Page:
Raise your hand if you have never seen Jurassic Park at least once. Raise your hand if you do not remember the now legendary tyrannosaur which, advancing through the mud, haunted the dreams of generations for years. Jurassic Park was one of the first films to exploit special effects generated by computer graphics (for 4 minutes). And perhaps not everyone knows that the story of Artificial Intelligence also passed through there.
Rendering e Artificial Intelligence
Let’s start from the beginning. When an artist crystallizes an idea or a new character using paper, pencils and ink, his/her sketches are then passed to digital graphic specialists. Their job is to give body, volume and color to two-dimensional sketches. The experts, seated at their computers and with various techniques, create virtual three-dimensional models of the initial sketch, made up of hundreds of thousands of tiny “polygons”, rotated, deformed and then animated. Models are colored and lit up in order to reproduce incredibly realistic shapes, colors, vapors, sketches. Roughly, this is what digital rendering is, now the basis of all special effects in movies and video games.
Generating a single “rendered” frame can require an impressive number of calculations, delegated to special hardware components, graphics cards, which transform polygons and vertices into video signals, i.e. images. GPUs (Graphic Processing Units) are the “heart” of graphics cards; they are processors designed to allow spectators and gamers to enjoy impressive special effects.
The role of GPUs
It was precisely the large-scale availability of programmable and low-cost GPUs that constituted one of the factors which allowed Artificial Intelligence systems to forcefully take center stage on the market.
The first large-scale commercial implementations of GPUs began in the late 90s, when some microchip manufacturers such as NVIDIA or ATI (later acquired by AMD) began to commercialize the first programmable graphics cards, mainly to improve user experience in famous video games.
While the heart of the machine, the CPU (Central Processing Unit), was created to optimize processing of a sequence of instructions in a short time, GPUs targeted the execution of large volumes of calculations, whilst maintaining low energy consumption: to give an idea, according to some estimates, should the Exaflop supercomputer be based on standard CPUs, it would have an energy consumption comparable to that of the cities of San Francisco and San José combined.
These features made GPUs excellent candidates not only for rendering digital models, but also for executing algorithms requiring intensive calculations, which could be performed in parallel, such as Data Mining or Deep Learning logics. And that is how the new processors began to impose new programming paradigms on a large scale.
Over the last twenty years the GPU market has experienced an unstoppable growth and the GPU has become the symbol of high performance computing, now essential in many business sectors, such as finance, security, automotive, text analytics, image processing or autonomous driving systems. For example, millions of images are required to train a facial recognition system, and it would be impossible to think of doing so without budgeting for the purchase or rental of a GPU, which enables a reduction in the computing time for some operations of 50-100 times compared with a standard CPU.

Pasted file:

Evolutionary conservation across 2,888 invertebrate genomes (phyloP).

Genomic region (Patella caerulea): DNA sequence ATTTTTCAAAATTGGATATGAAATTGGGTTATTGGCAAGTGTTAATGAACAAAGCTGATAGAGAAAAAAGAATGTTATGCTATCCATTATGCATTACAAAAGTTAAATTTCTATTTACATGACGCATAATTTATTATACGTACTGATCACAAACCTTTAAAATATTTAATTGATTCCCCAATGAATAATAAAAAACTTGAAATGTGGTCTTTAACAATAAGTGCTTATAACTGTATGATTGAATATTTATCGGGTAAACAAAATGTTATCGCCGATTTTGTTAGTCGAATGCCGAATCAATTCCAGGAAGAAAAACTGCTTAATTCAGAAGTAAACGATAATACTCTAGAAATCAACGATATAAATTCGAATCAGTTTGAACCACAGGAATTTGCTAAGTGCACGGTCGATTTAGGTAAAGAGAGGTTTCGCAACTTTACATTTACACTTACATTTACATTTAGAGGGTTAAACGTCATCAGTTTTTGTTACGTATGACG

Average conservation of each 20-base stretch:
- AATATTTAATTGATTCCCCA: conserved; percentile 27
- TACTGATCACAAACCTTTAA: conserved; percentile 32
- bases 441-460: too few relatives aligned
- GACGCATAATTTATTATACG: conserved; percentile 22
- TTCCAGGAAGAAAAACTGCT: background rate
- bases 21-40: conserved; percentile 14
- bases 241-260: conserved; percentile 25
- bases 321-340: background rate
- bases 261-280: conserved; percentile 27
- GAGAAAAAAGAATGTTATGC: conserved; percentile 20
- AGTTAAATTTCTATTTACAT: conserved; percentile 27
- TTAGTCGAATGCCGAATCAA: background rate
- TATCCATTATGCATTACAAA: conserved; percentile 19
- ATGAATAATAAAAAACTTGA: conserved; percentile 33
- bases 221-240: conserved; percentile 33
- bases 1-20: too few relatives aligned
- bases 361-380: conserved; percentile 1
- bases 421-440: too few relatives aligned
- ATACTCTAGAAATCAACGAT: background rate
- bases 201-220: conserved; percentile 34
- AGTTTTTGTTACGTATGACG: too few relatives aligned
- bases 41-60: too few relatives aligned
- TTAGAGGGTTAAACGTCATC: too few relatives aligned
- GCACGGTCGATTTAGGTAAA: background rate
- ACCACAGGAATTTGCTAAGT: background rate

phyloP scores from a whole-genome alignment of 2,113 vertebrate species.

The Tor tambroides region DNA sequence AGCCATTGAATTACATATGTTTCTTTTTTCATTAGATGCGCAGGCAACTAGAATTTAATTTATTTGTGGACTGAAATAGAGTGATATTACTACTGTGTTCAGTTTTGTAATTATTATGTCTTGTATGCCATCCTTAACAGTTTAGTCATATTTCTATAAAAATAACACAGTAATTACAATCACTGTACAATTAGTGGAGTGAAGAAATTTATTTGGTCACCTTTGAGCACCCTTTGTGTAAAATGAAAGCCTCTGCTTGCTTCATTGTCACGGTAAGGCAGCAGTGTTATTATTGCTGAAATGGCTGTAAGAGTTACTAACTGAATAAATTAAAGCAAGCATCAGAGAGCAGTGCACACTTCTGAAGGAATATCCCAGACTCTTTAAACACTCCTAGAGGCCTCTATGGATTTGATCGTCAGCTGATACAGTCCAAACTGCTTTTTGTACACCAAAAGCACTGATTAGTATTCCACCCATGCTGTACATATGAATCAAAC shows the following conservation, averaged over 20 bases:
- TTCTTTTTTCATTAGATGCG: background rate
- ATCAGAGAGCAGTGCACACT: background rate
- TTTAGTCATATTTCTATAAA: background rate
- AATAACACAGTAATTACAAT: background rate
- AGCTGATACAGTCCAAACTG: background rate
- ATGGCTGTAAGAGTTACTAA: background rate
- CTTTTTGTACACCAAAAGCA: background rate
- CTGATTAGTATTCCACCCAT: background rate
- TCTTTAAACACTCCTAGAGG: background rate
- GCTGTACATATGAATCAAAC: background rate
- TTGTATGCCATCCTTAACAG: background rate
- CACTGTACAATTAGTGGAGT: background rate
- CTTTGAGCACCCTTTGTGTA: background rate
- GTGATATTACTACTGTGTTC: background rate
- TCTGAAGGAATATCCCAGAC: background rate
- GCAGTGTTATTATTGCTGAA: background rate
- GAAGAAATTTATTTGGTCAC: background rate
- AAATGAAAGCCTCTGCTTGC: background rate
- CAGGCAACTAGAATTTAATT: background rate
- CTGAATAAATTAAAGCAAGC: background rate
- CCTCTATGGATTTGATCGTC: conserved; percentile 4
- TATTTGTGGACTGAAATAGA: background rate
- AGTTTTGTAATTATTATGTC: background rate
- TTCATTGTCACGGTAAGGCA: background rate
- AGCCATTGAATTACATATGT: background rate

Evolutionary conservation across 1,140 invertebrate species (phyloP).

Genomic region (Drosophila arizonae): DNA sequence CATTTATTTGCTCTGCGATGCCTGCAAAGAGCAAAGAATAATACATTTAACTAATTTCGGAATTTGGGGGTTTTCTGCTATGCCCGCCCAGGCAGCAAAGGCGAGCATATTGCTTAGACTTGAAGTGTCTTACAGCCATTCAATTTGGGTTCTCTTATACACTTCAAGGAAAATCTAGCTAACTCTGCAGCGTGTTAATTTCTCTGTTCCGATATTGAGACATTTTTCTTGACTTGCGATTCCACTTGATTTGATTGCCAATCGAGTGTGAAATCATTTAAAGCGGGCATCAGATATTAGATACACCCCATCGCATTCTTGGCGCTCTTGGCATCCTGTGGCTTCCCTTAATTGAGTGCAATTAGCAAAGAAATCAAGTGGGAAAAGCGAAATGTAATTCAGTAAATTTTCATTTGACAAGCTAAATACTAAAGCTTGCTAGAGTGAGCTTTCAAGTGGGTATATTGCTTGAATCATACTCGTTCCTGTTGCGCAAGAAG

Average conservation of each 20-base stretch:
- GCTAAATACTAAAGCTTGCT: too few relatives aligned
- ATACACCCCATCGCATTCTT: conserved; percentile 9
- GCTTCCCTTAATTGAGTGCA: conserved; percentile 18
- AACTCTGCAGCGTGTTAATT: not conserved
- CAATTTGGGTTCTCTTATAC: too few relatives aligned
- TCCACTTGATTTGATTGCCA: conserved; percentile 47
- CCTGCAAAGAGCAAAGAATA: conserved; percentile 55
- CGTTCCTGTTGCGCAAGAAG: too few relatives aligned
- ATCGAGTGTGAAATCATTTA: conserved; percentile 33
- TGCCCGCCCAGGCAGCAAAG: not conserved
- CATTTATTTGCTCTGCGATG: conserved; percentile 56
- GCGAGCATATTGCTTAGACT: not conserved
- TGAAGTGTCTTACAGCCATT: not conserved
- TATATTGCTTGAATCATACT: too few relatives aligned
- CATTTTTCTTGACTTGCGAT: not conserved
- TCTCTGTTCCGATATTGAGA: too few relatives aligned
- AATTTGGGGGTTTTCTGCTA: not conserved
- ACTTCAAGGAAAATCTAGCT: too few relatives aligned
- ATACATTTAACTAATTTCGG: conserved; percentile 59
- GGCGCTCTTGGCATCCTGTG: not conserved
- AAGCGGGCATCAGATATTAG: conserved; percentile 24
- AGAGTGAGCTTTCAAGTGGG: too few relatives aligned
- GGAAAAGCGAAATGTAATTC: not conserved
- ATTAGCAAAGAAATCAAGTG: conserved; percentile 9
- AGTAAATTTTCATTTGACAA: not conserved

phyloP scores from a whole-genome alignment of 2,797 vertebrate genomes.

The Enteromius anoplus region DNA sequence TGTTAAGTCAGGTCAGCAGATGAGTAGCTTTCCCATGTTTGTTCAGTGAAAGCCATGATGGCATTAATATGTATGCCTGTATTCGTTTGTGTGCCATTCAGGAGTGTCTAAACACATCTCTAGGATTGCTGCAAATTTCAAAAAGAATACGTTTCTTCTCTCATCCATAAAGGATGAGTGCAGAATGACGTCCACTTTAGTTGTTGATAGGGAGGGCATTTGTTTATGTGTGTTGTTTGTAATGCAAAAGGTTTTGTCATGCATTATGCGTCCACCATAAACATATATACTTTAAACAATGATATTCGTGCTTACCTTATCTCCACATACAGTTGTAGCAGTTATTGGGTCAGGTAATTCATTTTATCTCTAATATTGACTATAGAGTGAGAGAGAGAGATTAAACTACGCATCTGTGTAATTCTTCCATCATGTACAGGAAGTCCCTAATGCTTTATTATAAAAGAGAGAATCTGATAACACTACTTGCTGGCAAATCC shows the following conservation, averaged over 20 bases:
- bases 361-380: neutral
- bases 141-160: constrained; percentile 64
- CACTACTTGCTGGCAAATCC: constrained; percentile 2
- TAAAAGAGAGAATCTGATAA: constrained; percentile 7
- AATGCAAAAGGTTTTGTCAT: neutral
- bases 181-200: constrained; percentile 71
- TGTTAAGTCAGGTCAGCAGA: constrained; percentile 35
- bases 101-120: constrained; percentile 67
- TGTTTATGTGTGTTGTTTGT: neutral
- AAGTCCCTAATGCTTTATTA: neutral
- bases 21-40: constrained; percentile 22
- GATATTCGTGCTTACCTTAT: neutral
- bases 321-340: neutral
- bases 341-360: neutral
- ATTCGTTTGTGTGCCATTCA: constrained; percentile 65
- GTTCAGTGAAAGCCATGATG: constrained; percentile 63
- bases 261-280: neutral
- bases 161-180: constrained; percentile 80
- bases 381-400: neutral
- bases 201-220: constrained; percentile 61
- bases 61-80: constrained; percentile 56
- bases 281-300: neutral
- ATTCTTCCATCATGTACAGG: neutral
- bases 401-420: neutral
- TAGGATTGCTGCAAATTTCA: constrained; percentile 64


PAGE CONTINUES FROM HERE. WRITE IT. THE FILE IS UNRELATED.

Some excellent teaching and tutorial portals, aimed at those who wish to approach the world of Artificial Intelligence, such as fast.ai, not only promote the use of platforms supported by GPUs, but also suggest their sizing.
GPUs and Analytics
In order to understand the importance of GPUs in the Analytics market, we need to look at the penetration they have had in the world of in-cloud solution providers. Today it is very easy to have PaaS (Platform as a Service) or IaaS (Infrastructure as a Service) solutions based on GPUs with pay-per-use formulas, specifically designed for Machine Learning and Deep Learning. These include Microsoft Azure, AWS, GoogleCloud, but also PaperSpace, Crestle, FloydHub. Their approximate cost? Starting (approximately) from 0.5 euros / hour.
And while the Artificial Intelligence market feeds the GPU race, the great Artificial Intelligence service providers announce new microchips, specifically designed for executing neural networks: from Google’s TPUs (Tensor Processing Units), to the MobilEye chipsets, produced specifically for autonomous driving.
This scenario is marking far-reaching transformations in the analytics market. Although many development libraries today try to simplify the complexities imposed by the use of these microprocessors, the technical expertise necessary for programming in environments provided with GPUs, multi-core CPUs, or on Big Data distributed systems (such as machine clusters) can differ significantly. These differences often translate into complementary professional skills between Data Scientists, Data Engineers and Big Data experts, who are called on the one hand to know the limits and potential of their own infrastructure perfectly, and on the other to explore new algorithms which meet business requirements such as volume, speed and scalability.
It is quite funny to think that today, in the field of Artificial Intelligence, in the era of cloud and virtual machines, only a perfect mastery in pairing hardware and algorithms can translate into a formidable business advantage.
I remember my first friends who introduced me to the world of computers, brought up one of the oldest metaphors in history to explain the difference between software and hardware: “Software is the soul of the machine whilst hardware is the body”. Today, mind and body are once again as one. But was it ever any different?
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